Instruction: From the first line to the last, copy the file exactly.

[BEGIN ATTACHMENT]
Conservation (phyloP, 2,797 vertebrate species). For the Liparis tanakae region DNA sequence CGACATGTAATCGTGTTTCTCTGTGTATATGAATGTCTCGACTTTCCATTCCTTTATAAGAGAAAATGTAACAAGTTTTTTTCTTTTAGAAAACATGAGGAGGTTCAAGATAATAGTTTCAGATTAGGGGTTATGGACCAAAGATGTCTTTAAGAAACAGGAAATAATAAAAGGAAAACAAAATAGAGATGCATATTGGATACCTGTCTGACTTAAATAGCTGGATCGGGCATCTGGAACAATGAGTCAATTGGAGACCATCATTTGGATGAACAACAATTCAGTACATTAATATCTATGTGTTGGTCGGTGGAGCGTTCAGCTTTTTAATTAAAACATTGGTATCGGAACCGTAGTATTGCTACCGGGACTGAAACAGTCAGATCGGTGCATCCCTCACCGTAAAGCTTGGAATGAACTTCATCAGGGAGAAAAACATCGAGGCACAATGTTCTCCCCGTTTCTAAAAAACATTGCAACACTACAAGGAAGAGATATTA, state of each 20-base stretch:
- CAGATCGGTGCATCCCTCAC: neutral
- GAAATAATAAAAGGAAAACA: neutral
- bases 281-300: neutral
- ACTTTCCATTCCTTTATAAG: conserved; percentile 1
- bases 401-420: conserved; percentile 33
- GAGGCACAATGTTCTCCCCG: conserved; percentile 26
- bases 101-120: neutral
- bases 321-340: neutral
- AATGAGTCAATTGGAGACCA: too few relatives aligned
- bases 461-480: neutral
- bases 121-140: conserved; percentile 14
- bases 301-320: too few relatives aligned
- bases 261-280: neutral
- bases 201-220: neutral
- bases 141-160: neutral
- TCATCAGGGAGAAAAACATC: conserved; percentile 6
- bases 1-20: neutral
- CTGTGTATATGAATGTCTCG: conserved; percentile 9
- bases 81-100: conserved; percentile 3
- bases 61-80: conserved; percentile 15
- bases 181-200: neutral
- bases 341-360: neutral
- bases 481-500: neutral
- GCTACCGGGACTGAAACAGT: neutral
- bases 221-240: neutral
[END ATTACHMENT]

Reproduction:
Conservation (phyloP, 2,797 vertebrate species). For the Liparis tanakae region DNA sequence CGACATGTAATCGTGTTTCTCTGTGTATATGAATGTCTCGACTTTCCATTCCTTTATAAGAGAAAATGTAACAAGTTTTTTTCTTTTAGAAAACATGAGGAGGTTCAAGATAATAGTTTCAGATTAGGGGTTATGGACCAAAGATGTCTTTAAGAAACAGGAAATAATAAAAGGAAAACAAAATAGAGATGCATATTGGATACCTGTCTGACTTAAATAGCTGGATCGGGCATCTGGAACAATGAGTCAATTGGAGACCATCATTTGGATGAACAACAATTCAGTACATTAATATCTATGTGTTGGTCGGTGGAGCGTTCAGCTTTTTAATTAAAACATTGGTATCGGAACCGTAGTATTGCTACCGGGACTGAAACAGTCAGATCGGTGCATCCCTCACCGTAAAGCTTGGAATGAACTTCATCAGGGAGAAAAACATCGAGGCACAATGTTCTCCCCGTTTCTAAAAAACATTGCAACACTACAAGGAAGAGATATTA, state of each 20-base stretch:
- CAGATCGGTGCATCCCTCAC: neutral
- GAAATAATAAAAGGAAAACA: neutral
- bases 281-300: neutral
- ACTTTCCATTCCTTTATAAG: conserved; percentile 1
- bases 401-420: conserved; percentile 33
- GAGGCACAATGTTCTCCCCG: conserved; percentile 26
- bases 101-120: neutral
- bases 321-340: neutral
- AATGAGTCAATTGGAGACCA: too few relatives aligned
- bases 461-480: neutral
- bases 121-140: conserved; percentile 14
- bases 301-320: too few relatives aligned
- bases 261-280: neutral
- bases 201-220: neutral
- bases 141-160: neutral
- TCATCAGGGAGAAAAACATC: conserved; percentile 6
- bases 1-20: neutral
- CTGTGTATATGAATGTCTCG: conserved; percentile 9
- bases 81-100: conserved; percentile 3
- bases 61-80: conserved; percentile 15
- bases 181-200: neutral
- bases 341-360: neutral
- bases 481-500: neutral
- GCTACCGGGACTGAAACAGT: neutral
- bases 221-240: neutral